Doing Time
Please note: MP3s are only kept online for a short time, and if this entry is from more than a couple of weeks ago, the music probably won't be available to download any more.


Robert Pete Williams - "Prisoner's Talking Blues"

Game theorists, listen up! The prisoner's dilemma is not as you have it, but is, at least as described by Robert Pete Williams (a higher being than any of you), Hamlet's own. Williams wonders if he's better off alive or dead. Alive, he is sick, he is imprisoned, he is a burden to those of his family who still live, and is separated from those who are dead. Yet, being alive allows him to visit with his little kids, with his sister who is like a mother to him, and whom he loves. His parents are dead, and though he misses them, he feels they might be better off ignorant of his misdeeds and of his consequently unfortunate circumstances. If being human means, as some have suggested, that we are what we choose, then our personal potential is restricted by limitations on our physical freedom, and so Robert Pete Williams considers regaining his humanity by relinquishing it.

Williams talks and talks and talks. He talks so long, examines his predicament so thoroughly, that though he never states it explicitly, it becomes clear that his question is whether to be or not to be. He divides up his many words with serious, thoughtful breaths, meant to hold back the emotion from his consideration. He picks here and there at his guitar, playing something recognizable as blues, something lost underneath his words. He talks until you forget that he could communicate in any other way.

And then, more than three minutes into his song, he starts to sing. He sings of thoughts of suicide. It's barely different from his talking. And though he's merely making explicit what we already knew, his singing - so restrained, so gentle, so heavy that it sinks to the deep core of his trouble - reveals something new: his fear. He doesn't know what to do, he doesn't want to die, he wants to change, change while he's young, so that he may become old.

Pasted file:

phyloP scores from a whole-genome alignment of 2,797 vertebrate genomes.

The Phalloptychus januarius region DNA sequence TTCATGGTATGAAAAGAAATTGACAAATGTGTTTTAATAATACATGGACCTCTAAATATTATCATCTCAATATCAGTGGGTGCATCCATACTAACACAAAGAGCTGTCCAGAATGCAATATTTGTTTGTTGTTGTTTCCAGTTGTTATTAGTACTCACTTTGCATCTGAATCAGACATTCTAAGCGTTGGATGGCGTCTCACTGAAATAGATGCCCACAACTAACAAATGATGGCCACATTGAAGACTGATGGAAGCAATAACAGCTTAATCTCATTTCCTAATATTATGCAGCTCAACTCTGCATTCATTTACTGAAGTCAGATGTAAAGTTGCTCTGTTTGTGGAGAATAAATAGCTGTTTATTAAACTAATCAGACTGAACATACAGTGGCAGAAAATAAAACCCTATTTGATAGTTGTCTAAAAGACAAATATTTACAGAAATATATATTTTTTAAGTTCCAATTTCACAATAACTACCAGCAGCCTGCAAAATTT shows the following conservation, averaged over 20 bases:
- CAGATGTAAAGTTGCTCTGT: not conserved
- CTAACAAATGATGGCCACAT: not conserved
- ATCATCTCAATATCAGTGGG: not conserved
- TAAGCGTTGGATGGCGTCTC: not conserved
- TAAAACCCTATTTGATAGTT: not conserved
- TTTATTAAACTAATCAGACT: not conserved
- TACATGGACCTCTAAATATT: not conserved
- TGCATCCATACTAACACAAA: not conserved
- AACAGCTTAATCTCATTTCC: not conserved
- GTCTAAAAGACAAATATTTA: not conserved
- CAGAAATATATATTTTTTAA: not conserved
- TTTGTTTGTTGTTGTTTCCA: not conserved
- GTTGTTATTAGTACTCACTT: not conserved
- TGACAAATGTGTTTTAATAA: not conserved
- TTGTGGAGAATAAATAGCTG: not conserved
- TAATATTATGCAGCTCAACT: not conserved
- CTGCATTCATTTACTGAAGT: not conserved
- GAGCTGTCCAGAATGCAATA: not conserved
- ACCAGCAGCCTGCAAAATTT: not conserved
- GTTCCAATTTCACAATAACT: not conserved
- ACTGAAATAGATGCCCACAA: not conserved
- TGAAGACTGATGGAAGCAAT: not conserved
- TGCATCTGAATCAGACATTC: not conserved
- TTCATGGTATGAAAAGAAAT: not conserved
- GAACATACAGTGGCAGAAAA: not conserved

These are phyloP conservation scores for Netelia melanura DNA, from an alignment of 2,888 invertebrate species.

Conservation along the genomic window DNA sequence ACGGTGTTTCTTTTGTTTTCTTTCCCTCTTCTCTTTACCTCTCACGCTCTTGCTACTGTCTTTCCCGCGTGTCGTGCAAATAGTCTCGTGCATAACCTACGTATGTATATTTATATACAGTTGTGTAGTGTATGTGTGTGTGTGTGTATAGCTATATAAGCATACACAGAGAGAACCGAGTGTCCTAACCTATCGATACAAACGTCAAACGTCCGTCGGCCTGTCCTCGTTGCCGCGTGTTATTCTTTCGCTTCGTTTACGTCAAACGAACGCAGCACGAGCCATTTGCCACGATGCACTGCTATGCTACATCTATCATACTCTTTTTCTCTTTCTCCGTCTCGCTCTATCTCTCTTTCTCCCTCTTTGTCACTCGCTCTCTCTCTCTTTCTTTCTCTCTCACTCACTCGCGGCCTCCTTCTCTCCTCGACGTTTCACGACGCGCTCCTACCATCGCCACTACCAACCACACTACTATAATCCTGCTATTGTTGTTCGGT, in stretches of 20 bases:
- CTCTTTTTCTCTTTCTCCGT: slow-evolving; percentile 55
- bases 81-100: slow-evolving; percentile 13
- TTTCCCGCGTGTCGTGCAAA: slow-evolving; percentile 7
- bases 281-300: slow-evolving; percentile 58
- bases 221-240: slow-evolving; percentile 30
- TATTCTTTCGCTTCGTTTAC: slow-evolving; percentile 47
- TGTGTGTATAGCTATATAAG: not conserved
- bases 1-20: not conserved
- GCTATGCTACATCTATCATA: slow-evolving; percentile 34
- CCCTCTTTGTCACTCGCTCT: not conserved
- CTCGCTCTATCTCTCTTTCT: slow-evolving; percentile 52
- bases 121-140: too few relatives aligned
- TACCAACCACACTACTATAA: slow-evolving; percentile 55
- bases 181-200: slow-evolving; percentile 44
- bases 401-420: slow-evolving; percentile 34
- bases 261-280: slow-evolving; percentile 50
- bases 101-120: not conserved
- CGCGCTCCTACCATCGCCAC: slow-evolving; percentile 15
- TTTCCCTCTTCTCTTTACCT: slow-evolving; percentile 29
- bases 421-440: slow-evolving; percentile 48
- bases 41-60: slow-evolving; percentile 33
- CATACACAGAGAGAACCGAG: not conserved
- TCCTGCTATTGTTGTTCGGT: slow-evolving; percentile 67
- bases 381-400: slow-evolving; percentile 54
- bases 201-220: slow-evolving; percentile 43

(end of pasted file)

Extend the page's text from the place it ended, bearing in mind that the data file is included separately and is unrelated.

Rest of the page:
His guitar locks into an astonishing riff. As subtle as his singing, it has an equally devastating effect. Slow and circular, it anticipates the dry, eerie style of Malian blues guitarist Ali Farka Toure. Whereas Williams' singing communicates fear, the light drive of his guitar is a burgeoning resolve, an answer to his own cry for help. [Buy]


Washington Phillips - "Paul and Silas in Jail"

It is not known what instrument Washington Phillips used to make the otherworldly carnival sound that serves as a backdrop for his lullaby sermons. That's between Washington Phillips and god. [Buy]

Posted by Jordan at October 12, 2006 7:49 AM

haha, never did i expect to read an mp3 blog entry that had anything to do with game theory, thank you sir, for making my day

Posted by Liam at October 12, 2006 6:25 PM

For all I wax philosophic in my spare time I have never got around to game theory... but this may inspire me. You have a natural gift for elevating the narrative in aesthetic worship and I applaud you. I just found this site a couple days ago and the commentaries and the music selections feel ripped from my subconscious, to enjoy this site is effortless.

Posted by mike rot at October 14, 2006 2:32 PM

I believe, the instrument you're hear in the back ground may be an autoharp, but as I listen more closely, perhaps not. It might be a hammered dulcimer.

Posted by MessengerBoy at October 17, 2006 12:09 AM

Messenger Boy - Both good guesses, but I don't think either one is right. To me the sound seems too intricate to be an autoharp and not quite percussive enough to be a hammered dulcimer. From what I've read, it's either a dolceola (zither-like keyboard instrument) or some other homemade zither variation. Either way, you're pretty close with the dulcimer guess.

Posted by Jordan at October 17, 2006 1:06 AM

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Sean Michaels is the founder of Said the Gramophone. He is a writer, critic and author of the theremin novel Us Conductors. Follow him on Twitter or reach him by email here. Click here to browse his posts.

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